Summit County Focuses On Affordable Housing As Struggle With Long-Term Solutions Continues – CBS Denver
FRISCO, Colorado (CBS4) – Another Summit County workforce space is slated to open next week. This is one of the many solutions the county hopes to launch in the near future, but the need? It’s hard to keep pace.
“We probably have a 3,000-unit gap right now, you know, with that, we’re looking at a variety of options to help alleviate this problem,” said Jason Dietz, Summit County Housing Manager.
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The Alpine Inn, a former hotel, will be ready to accommodate Summit County workforce housing next week. Dietz says this will serve as more of a bridging option as people seek more permanent solutions.
Unfortunately, longer term solutions are hard to come by in Summit County. Dietz says about 66% of the county’s housing is not used by residents.
“About a third are occupied by premises, about a third are short-term rentals and about a third are unoccupied second home owners,” Dietz said.
The Alpine Inn has already received over 140 applications and 26 units are available for qualified locals. Other units will help the sheriff’s office in need of affordable housing, transit center workers, teachers and small business workers. Dietz realizes this is not enough and says the hostel is just one of many solutions being worked out.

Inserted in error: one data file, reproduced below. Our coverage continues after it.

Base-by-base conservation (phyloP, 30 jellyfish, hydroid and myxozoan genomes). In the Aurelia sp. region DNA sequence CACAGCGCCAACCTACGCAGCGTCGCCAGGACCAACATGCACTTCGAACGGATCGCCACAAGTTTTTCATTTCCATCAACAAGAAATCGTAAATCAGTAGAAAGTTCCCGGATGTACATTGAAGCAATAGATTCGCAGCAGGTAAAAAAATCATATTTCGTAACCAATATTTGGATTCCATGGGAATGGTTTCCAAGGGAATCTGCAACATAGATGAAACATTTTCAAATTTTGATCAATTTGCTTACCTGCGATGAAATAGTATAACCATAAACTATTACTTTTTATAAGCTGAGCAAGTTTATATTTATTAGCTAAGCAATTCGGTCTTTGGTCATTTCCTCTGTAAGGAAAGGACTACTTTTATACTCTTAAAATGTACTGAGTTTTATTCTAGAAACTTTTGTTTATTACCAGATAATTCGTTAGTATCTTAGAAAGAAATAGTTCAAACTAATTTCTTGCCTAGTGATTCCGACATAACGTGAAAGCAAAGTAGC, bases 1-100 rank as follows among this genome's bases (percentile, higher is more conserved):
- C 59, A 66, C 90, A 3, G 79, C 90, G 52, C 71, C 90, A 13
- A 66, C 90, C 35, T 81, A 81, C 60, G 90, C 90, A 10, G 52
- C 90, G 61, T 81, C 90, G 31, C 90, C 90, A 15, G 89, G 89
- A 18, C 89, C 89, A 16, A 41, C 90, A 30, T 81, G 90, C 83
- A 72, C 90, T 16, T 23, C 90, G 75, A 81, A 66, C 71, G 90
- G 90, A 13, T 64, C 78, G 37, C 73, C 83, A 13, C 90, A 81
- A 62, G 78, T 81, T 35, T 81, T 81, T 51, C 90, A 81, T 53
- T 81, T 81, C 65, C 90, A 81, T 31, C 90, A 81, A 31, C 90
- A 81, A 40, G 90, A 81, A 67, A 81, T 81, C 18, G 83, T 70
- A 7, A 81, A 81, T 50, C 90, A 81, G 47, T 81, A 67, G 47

“Options to preserve existing housing stock, buyouts, convert short-term rentals to long-term rentals (starting this fall), easing restrictions on secondary suites, creating new workforce housing such as Lake Hill, Wintergreen Ridge… ”he said.
The city is also in partnership with local municipalities. He is working with Dillon on the US Forest Service Compound in the region. He is also working with Breckenridge on a plot of land and plans to travel to Buena Vista next week for a tour Discoloration towards the west, a new modular home construction facility. It is a style of house that could significantly speed up the construction process for some of the vacant lots identified by the county.
Still, Summit’s local nonprofit, the Family and Intercultural Resource Center, or FIRC, says people are living in cars or camping and the window to warm weather is closing.
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Ruth Graham has lived and worked in Summit County for the past five years. When the owners of her rental decided to sell, she had such a hard time finding a new rental that she was willing to do so. Camp.
“And it’s not just about Ruth,” she said, pointing to herself, “it’s about the people who live and serve this community.”
Ruth, luckily, found another rental just before she moved out. Until then, she was filling out requests on a daily basis.
“I have filled out so many application forms, I have paid so much money, because you cannot fill out application forms without money. Every form you do you have to pay, ”she continued,“ and every time I do, ‘Oh sorry you didn’t get this apartment,’ ”she said, exasperated. .
A lease required him to earn $ 9,000 a month.
“Who works $ 9,000 a month? She exclaimed. “We just need help finding an affordable place where we can live, be happy, and save a dollar.”
The county is working faster than it ever has-
“With housing, there is no quick fix and there is no quick fix. We need to look at many different strategies and partnerships with the public sector, the private sector and nonprofit organizations in order to work together to solve this problem, ”said Dietz.
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